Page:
Watching sport is like eating fibre—it does no harm and it cleans out the systemby Benjamin Markovits / May 8, 2019 / Leave a comment
Sailors like to spin the line that the hours you spend on the water don’t count towards the final tally of life. You get them for free, they’re extra. I’ve felt that way about watching sports.
My mother used to bug us about the way we spent whole summer days and weekends and post-school afternoons in front of the television. Glotzen is the German word. When my grandfather came to visit us in Texas, he snapped us all on the sofa in the television room. Under the photo in the family album he wrote the caption: Die Markovits Kinder glotzen wieder—they’re staring again. But somehow we managed to persuade my mother, who had zero interest in sports, that watching a ballgame didn’t count towards our TV allowance.
And the truth is, I sort of believe it. Watching sports is like eating fibre; it does no harm and cleans out the system. What you are watching is people who have spent their whole lives trying to get good at something specific, doing that specific thing. Aesthetically, also, sports tend to please—like good art, they combine pattern-formation with the sense of randomness, a feeling of withheld intention. The arrangement of colours on a snooker table, for example, or the pinballing of a football on a green field.
The trouble with most television is that it infects you slowly with its worldview. It’s hard after years of exposure to resist the explanations and self-justifications of people from TV dramas, sitcoms and reality shows: I didn’t miss him, I missed the idea of him… Then, in weak moments, you call on their plot-producing feelings and -decisions as justification for your own: if you love me, you have to set me free, and so on. But the plots of games are simple and logical and reflect a hard kind of realism. You have to be lucky, talented, work incredibly hard and keep your nerve—and you’ll still probably fail.
I don’t actually like going to matches much. I’m not there for the social occasion, and the presence of other people gets in the way. And there’s something about the large-scale conformity of crowds that spooks me a little: thousands of people cheering for the same thing, chanting the same name. Plus, you can see the action better on TV, especially with HD. Cricket is particularly hopeless. Too much of what matters takes place at the micro level—a ball spinning in the air or nicking the edge of a bat. Football is maybe an exception, you can see the whole pitch at once, but you have to put up with the zombie-walk of crowds through the turnstiles to get in, and out again to the car park or the station when it’s over. Not to mention the price. The whole business feels like a kind of subservience to strangers. Plus, it’s harder afterwards to go out and play ball yourself.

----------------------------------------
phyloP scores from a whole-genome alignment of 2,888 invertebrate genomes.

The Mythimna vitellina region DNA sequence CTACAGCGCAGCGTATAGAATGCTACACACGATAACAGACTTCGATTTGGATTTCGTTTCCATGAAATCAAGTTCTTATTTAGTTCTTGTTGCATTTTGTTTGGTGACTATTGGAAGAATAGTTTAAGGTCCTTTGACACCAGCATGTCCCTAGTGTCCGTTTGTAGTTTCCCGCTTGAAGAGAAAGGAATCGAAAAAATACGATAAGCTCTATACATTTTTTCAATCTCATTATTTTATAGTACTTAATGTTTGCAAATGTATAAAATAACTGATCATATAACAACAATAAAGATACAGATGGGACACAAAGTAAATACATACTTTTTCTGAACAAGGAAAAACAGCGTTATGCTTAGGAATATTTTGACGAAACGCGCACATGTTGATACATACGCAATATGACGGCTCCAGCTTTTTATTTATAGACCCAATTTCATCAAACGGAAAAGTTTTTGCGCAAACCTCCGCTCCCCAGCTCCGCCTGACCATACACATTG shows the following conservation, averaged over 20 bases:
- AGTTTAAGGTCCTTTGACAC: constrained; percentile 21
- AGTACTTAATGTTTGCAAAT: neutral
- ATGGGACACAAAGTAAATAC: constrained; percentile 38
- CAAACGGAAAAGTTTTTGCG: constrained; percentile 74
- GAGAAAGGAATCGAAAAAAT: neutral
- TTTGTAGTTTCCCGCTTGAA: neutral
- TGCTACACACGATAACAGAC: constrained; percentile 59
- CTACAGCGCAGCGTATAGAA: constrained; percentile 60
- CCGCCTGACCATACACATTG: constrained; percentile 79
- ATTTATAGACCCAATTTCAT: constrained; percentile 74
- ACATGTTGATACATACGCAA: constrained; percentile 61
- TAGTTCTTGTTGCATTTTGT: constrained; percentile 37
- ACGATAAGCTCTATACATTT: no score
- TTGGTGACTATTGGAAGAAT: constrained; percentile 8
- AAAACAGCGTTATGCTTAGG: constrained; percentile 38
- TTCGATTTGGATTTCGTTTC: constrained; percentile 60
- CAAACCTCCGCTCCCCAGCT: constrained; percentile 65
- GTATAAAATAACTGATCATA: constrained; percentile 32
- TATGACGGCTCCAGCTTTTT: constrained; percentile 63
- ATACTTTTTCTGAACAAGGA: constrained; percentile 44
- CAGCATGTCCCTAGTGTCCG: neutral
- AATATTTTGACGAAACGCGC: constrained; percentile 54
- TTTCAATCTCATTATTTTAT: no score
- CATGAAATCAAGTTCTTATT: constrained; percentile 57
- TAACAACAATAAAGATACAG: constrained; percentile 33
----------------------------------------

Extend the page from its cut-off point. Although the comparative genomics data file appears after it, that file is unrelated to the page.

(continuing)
Not that I watch much now—we don’t have Sky or BT or whatever competence you need to stream the games legally or illegally. Sometimes, though, when the rest of the family are out or in bed and there’s a match on I’d have liked to watch, I turn on the radio.
All the usual advantages of radio apply—it’s a presence in the room rather than a focus. You can make a cup of tea or empty the dishwasher or get a beer from the fridge without interrupting what’s going on. I listen to the Champions League this way. Of course, no matter how good the commentators are it’s impossible to communicate the complexity of what’s happening on the pitch. But something does get communicated—a kind of weather, the presence of the crowd, the ebb and flow of event. In moments of drama you hear not the words but the rising excitement of the commentator, followed by the outburst of a goal or the sudden silence of a missed chance. All that complexity has been reduced to something like pure feeling.
Part of the point of radio of course is to delude you into thinking you’re part of the conversation—in the pub with some mates, watching the game. Or at the cricket, half-falling asleep, while the summer’s day goes on without you.
When you turn it off again, the world shrinks into a room, the hours start ticking again.